It is not entirely clear what withholding rate should be used for supplemental wages under $1,000,000.  Prior to 1993, Code Section 3402 had provided that an employer could elect to withhold tax on supplemental wages at a rate not less than the third lowest rate of tax applicable under Code Section 1(c).  The current version of the regulation requires withholding “using a flat percentage of 28% (or the corresponding rate in effect under section 1(i)(2) for taxable years beginning in the calendar year in which the payment is made).”  Prior to the Act, Section 1(i)(2) substituted 25% for 28%, and 25% is currently the third lowest tax rate. 

Because the Act provides that Section 1(i) does not apply, it is not clear whether the appropriate withholding rate for supplemental wages below $1,000,000 remains at 25% or should change to 22%.  The Act provided a specific good faith interpretation transition rule until guidance is issued.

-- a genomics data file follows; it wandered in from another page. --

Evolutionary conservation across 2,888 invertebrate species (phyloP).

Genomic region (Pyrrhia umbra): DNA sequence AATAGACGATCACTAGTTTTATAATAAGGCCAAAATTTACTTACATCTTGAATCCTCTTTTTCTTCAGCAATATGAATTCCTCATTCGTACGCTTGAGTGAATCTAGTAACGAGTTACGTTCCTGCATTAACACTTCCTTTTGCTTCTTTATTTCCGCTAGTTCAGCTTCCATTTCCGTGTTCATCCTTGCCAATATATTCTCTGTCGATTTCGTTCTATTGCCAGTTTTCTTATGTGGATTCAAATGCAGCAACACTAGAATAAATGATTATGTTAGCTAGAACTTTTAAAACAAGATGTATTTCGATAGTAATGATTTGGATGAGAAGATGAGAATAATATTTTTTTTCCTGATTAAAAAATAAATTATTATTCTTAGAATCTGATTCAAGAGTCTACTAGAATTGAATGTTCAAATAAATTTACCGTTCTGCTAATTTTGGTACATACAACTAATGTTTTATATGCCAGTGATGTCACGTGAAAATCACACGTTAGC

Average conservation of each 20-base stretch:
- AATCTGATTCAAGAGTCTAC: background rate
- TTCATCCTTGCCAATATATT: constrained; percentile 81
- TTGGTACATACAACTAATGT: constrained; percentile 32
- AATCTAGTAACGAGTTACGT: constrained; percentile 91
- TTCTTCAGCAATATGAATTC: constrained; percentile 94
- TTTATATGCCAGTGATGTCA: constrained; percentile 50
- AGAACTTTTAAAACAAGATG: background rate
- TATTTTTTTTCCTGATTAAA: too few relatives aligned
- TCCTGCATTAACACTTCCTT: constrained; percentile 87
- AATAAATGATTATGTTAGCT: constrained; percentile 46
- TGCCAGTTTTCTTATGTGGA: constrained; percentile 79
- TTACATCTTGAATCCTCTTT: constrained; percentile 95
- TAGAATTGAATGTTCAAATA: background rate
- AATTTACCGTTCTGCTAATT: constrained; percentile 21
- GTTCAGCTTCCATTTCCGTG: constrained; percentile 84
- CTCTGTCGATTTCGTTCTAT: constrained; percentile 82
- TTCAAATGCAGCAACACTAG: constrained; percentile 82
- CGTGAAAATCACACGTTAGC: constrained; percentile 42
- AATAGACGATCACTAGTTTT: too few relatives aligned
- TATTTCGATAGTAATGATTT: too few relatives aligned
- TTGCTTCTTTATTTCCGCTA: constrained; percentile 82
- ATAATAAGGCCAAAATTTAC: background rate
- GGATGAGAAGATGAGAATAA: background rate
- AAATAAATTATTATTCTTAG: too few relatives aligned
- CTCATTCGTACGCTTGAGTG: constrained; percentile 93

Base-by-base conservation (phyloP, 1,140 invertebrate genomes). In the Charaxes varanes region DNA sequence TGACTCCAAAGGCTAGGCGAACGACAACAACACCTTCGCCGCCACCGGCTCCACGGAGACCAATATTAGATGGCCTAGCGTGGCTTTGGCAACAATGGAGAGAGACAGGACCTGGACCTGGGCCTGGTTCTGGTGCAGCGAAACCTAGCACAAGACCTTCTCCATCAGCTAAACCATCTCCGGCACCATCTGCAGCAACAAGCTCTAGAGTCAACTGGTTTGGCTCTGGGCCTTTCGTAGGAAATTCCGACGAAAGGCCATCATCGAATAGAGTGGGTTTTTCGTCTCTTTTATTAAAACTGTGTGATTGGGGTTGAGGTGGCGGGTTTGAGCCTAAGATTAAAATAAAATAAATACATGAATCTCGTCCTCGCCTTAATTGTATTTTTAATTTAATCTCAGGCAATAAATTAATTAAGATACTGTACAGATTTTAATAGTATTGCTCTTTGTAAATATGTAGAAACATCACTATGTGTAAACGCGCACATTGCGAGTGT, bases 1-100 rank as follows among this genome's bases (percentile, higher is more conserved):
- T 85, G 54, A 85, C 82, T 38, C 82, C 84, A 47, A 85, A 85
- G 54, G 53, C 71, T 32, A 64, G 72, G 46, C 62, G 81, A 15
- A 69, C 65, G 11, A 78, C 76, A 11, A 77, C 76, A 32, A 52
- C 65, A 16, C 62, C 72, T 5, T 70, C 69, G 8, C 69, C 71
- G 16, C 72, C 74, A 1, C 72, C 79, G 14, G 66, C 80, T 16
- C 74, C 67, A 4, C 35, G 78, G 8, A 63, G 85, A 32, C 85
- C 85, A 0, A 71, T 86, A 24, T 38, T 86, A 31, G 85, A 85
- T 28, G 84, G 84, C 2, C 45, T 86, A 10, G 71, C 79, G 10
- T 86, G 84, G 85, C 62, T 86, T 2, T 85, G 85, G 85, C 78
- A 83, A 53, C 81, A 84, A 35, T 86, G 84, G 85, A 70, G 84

Impact of changes to 162(m)

As expected, the final Act significantly expanded the $1,000,000 deduction limit under Code Section 162(m).  The final Act extended the rule to all SEC issuers (not just companies with publicly-traded stock).   A public company’s compensation expense deduction will be limited to the first $1,000,000 of compensation paid to the primary executive officer (PEO), the primary financial officer (PFO), the top three highest paid officers (re-aligning the list of covered employees with the list of named executive officers), AND anyone who was a covered employee for any tax year beginning after December 31, 2016.  The deduction limit is permanent.  It covers all taxable compensation payable to the employee during the employee’s life and any death benefits payable after the employee’s death.